“Dude, we’re going to go visit Aunt Mabel. You know she’s pretty old and won’t be around much longer. Want to join us?”
Now, maybe you don’t particularly care for Aunt Mabel. Maybe that prominent moustache that pricks you every time she kisses your cheek creeps you out. Or maybe the mediciney smell that permeates her home nauseates you.
Or maybe you have other plans. Things you’d rather do than visit Aunt Mabel. Like clean up your work room. Or pick nits off of your dog. Or just stare at the wall for a while.
There could be a whole host of reasons you don’t want to join the gang who are visiting her. And maybe none of those reasons are socially acceptable.
So how do you say “no” without coming off looking like you’re a knob?
There’s a website called “Art of Manliness”. (http://artofmanliness.com) And no, I haven’t bookmarked it. I got there from a Facebook link. I think. It seems likely that anyone who actually needs to go to a site with that name already has issues that no website could ever cure.
Anyway, they’ve tried to answer the “how to say ‘no'” question. (If you’re curious, the link is here. )
“Nice guys” they opine, “tend to say ‘yes’ to everyone and everything because they want to be liked.” (So far, so good. Yes, that’s probably true)
“In saying ‘yes’ they end up stretching themselves too thin, and can’t possible meet all of their obligations.” (Nodding)
“They need to stop and reassess, get some backbone and start saying ‘no’ sometimes.” (Emphatic nod)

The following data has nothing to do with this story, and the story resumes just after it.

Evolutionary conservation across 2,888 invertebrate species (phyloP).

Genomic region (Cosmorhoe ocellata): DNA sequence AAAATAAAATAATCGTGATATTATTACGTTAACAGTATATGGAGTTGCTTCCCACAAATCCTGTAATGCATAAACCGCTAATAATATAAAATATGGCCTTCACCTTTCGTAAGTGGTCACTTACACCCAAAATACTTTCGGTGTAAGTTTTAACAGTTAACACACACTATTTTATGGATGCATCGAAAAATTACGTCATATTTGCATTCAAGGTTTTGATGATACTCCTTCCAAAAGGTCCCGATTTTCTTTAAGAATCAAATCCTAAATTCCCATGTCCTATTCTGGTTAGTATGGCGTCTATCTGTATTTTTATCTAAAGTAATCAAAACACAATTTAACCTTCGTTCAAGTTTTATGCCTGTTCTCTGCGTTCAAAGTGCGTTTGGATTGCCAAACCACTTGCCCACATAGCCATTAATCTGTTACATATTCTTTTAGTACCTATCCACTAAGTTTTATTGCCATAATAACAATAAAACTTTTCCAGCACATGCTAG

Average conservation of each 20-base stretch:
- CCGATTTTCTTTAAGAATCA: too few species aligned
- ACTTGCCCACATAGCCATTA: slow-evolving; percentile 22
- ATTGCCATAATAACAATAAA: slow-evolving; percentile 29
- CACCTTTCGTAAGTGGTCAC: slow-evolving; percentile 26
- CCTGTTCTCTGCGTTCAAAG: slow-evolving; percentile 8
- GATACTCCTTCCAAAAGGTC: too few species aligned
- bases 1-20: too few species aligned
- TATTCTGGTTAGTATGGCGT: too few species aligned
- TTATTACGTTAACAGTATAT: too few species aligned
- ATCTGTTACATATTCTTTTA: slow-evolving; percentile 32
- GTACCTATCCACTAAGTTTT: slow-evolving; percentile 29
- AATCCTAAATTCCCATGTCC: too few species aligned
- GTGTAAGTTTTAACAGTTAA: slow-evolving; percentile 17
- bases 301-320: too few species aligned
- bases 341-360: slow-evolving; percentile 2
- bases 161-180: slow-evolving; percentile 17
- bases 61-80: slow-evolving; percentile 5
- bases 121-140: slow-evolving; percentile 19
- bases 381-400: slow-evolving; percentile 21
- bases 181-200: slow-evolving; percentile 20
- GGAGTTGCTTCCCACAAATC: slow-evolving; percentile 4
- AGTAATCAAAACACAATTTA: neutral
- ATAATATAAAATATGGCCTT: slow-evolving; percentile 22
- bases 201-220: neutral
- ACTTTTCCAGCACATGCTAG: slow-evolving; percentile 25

“They need to say ‘no’ by giving non-personal non-threatening reasons for why they can’t fulfill others’ wishes” (ZZZZZZZP! What?)
NO!! NO! NO! NO! NO! NO!
“You know — like ‘I can’t babysit your dog because, um, it’s family night that night'”
(At this point I’m wondering who wrote this crap)
Here’s what I wrote in response:
“Whenever I sense that the next word I’m going to say after ‘no’ is ‘because’, I end up biting my tongue. ‘Because’ implies that I should have otherwise said ‘yes’. Like it’s a moral imperative.
It’s my right to say ‘no’ and it’s my right to keep my reasons to myself. And people will think what they want to think of me — that’s their right too. The ones I know and love will appreciate that I’m being honest.”
Going back to the hypothetical at the top of this post.
“You guys have a good time with Aunt Mabel. I’m not going.”
“Well, why aren’t you joining us?” (Intentional or perhaps unconscious application of guilt.)
“I don’t want to.” (Rejection of guilt. Absolutely NO excuses or reasons offered.)
Ultimately, instead of trying to answer the question “how do I say ‘no’ without looking like a knob” you have to say “I’m going to say ‘no’. I may look like a knob to someone but ultimately I don’t give a rat’s ass.”
There will be reactions to your “no” for sure. Ultimately, you care about those reactions or you don’t. People who know you will cut you some slack.
People who have preconceived notions of what everyone should do at all times will not. They will judge you as “inconsiderate” or even think of you as an asshole. That’s their choice. Sooner or later, that opinion will come out, and you’ll have gained some valuable advice on the quality of your friendship with them.
I can’t see it as anything other than a win-win.